On, a searchable database of thousands of Canadian legal decisions, there is only one mention of the term hang fire. Contained in a 1989 negligence case against the Remington Arms Company, it involved a .22 cartridge that exploded roughly ten seconds after being fired.

When Stanley’s lawyer was calling up witnesses to prove the existence of long-delayed hang fires, the defence team relied heavily on the testimony of a citizen who approached them with a hunting story.

The citizen, Wayne Popowich called up Stanley’s legal team after reading about the trial in the media, and was soon placed on the stand to describe an event from 40 years ago in which he fired an unmaintained rifle and had it behave exactly the same as the Tokarev in Stanley’s testimony.

However, a clear point in Stanley’s favour is that he was using ammunition that was particularly prone to hang fires. The Tokarev was loaded with 64-year-old cartridges originally manufactured in communist Czechoslovakia and had been later stored in an uninsulated shed subject to the extremes of the Saskatchewan climate.

Tom Givens, co-founder of Tennessee’s Rangemaster Firearms Training Services, told the National Post. “Hangfires are most common among old military surplus ammunition such as that used in this case,”

Nevertheless, even with a hang fire, one more unlikely event needed to occur to ensure Stanley’s version of events.

Before approaching the vehicle containing Boushie, Stanley testified that the slide on the Tokarev was pushed back, indicating that the gun was out of ammunition.

Under normal conditions, the slide of a Tokarev will definitely  snap back into a locked position once the gun is out of ammunition. The video by YouTuber Hickok45 illustrated that after a shooter has fired all nine rounds of a magazine, the Tokarev snaps open as a signal to the shooter to reload the gun’s magazine.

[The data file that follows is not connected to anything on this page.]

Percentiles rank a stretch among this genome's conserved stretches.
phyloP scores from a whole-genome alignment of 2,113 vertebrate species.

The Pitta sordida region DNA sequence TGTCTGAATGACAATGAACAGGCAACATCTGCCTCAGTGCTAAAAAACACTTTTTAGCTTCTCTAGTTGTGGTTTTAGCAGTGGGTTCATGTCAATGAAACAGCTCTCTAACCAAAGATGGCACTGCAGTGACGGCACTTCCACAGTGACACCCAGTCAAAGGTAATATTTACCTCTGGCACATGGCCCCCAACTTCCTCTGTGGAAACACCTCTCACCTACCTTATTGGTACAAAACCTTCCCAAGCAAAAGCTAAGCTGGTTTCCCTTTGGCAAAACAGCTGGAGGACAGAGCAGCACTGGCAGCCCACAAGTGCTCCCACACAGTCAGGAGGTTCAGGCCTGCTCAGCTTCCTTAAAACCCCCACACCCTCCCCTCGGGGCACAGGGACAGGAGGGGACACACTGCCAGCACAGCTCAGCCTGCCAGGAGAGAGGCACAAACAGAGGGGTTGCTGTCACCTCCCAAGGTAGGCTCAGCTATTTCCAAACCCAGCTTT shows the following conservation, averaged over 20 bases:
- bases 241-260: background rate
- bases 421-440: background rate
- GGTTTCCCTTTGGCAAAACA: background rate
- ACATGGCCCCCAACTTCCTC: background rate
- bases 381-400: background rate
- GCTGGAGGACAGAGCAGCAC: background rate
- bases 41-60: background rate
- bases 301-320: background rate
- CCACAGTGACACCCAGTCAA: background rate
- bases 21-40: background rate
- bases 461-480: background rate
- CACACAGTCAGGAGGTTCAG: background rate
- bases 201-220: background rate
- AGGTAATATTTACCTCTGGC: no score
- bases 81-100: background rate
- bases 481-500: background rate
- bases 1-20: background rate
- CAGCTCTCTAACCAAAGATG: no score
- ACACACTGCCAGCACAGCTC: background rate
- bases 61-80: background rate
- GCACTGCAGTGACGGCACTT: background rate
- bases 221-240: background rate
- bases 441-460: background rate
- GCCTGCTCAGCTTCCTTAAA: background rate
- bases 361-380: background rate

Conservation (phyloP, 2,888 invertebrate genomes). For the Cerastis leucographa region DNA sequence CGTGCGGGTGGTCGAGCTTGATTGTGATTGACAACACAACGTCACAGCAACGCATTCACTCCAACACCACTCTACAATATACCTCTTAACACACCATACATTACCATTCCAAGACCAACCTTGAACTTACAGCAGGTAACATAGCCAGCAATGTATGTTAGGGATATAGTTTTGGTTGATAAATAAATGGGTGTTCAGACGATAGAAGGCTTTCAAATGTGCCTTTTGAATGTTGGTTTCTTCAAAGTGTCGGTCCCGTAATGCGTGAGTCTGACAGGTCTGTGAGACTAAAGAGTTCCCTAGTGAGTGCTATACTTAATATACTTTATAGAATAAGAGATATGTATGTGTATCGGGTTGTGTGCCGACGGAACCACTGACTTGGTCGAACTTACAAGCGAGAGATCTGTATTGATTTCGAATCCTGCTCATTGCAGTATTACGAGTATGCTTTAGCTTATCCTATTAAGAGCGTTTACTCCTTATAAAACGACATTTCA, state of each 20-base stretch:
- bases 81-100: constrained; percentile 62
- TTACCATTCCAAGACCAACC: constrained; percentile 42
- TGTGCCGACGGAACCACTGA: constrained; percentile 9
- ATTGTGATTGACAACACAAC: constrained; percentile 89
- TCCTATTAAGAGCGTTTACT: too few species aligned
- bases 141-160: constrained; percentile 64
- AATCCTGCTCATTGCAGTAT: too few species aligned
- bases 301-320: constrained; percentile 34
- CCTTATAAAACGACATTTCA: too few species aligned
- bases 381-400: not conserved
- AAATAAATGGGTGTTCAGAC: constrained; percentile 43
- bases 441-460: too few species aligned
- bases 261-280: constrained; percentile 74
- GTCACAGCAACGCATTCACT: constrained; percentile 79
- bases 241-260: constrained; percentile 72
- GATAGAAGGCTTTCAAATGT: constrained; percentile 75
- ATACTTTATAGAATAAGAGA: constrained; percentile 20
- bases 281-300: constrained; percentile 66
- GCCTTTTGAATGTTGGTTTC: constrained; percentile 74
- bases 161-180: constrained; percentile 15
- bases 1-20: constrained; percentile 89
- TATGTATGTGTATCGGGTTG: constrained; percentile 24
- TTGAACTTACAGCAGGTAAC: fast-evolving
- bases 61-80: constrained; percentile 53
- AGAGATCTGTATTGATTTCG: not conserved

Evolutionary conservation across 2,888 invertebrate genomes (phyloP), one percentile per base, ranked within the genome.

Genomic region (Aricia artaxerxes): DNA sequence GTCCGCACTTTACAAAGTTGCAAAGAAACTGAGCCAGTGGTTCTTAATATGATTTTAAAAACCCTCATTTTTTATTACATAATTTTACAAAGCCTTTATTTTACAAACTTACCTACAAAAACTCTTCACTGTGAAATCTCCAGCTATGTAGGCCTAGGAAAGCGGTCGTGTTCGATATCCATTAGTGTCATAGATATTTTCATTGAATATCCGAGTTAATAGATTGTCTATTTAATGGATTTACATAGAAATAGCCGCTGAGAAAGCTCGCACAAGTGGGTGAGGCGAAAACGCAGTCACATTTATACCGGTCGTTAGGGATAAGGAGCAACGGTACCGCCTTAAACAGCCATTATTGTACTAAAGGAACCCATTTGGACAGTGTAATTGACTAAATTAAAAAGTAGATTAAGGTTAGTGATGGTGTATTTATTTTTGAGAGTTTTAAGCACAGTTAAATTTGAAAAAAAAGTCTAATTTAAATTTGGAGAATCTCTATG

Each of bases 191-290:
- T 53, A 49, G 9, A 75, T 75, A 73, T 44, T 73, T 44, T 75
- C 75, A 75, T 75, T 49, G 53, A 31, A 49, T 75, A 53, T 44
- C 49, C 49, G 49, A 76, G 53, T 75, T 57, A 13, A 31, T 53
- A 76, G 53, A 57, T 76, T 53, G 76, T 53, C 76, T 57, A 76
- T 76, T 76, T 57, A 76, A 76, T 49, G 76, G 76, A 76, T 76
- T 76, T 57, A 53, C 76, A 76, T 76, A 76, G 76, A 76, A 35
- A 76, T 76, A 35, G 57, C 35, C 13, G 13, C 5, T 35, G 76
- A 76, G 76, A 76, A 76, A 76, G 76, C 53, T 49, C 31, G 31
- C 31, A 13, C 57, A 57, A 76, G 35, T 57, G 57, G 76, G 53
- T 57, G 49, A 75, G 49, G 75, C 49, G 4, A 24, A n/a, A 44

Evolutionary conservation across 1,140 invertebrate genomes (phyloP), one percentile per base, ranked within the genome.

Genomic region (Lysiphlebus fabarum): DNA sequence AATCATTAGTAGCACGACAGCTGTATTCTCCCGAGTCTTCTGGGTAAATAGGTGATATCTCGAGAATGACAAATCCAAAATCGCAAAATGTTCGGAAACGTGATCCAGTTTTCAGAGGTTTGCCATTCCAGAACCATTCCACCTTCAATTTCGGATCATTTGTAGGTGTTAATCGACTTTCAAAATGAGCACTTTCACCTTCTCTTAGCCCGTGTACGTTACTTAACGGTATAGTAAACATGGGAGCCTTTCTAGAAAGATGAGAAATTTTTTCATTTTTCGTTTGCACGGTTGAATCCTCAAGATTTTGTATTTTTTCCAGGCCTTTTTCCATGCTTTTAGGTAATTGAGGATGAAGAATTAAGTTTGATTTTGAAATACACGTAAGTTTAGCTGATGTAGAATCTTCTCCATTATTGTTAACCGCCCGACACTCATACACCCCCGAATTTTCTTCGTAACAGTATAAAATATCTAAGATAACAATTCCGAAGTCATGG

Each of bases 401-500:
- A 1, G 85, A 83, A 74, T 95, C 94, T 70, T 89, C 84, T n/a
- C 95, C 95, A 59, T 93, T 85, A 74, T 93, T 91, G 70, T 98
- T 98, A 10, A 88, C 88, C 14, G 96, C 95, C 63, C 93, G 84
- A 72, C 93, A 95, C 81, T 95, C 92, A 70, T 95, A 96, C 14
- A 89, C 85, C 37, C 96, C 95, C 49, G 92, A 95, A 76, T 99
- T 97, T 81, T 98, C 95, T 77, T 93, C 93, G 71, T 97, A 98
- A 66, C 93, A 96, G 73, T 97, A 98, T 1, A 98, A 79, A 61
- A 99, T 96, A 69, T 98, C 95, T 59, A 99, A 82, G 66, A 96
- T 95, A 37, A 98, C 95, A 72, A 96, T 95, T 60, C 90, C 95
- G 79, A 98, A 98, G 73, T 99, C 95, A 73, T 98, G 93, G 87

However, the slide cannot snap open if the last round fired was malfunctioning, as Stanley’s testimony claims it was.

The slide needs the recoil of a fired round to snap into a locked position. Thus, even if he was out of ammunition, the only way the slide of the Tokarev could have been in a locked position would be if Stanley had done it manually.

Here’s the important thing to remember.  Doing that should have safely cleared the gun’s barrel of the misfired round. In other words, it would have popped out of the chamber at the back of the barrel.

A properly functioning Tokarev would have ejected the malfunctioning round when Stanley pulled back the slide. Then, when the round suddenly discharged, it would have done so relatively harmlessly on its way to the ground or on the ground, instead of into Boushie’s head. 

This then means that if Stanley’s account of the shooting event is credible, his gun loaded with malfunctioning ammunition also had to be malfunctioning itself. The Tokarev would have needed to have a faulty extractor that failed to expel the cartridge, allowing the round to sit unnoticed in the gun’s chamber.

Notably, this would have needed to happen just once, as tests conducted after the shooting found the hand gun Stanley used  had to be in perfect working order when he fired it. So the problem wasn’t with the gun. That leaves us with the problem being that specific bullet. However, since the last bullet was extracted when it was fired, it couldn’t have been the one that killed Bouchie.

John Ervin, an RCMP, (Federal Police in Canada) Chief Firearms Officer called by the defence testified, “I simply don’t know what caused that firearm to discharge.”

Greg Williams, an RCMP firearm specialist called by the Crown, was similarly baffled, offering at one point that the strange series of events described were caused by an “obstruction” in the barrel, even though no obstruction was later found. 

While there is no physical evidence for Stanley’s ammunition experiencing a hangfire, the casing from the bullet that killed Boushie was found to have an unusual bulge when it was located by RCMP investigators.

During the trial, Ervin offered the explanation that the round could have discharged “out-of-battery,” a firearms term for when a cartridge detonates in the wrong place within a gun.

When a cartridge goes off “out-of-battery,” it’s simply exploding, rather than undergoing a controlled discharge within a chamber.

An “out-of-battery” firing would be consistent with Stanley’s testimony, but even then, it’s still not a given that the cartridge would have been able to propel a bullet down the gun barrel with enough velocity to kill Boushie.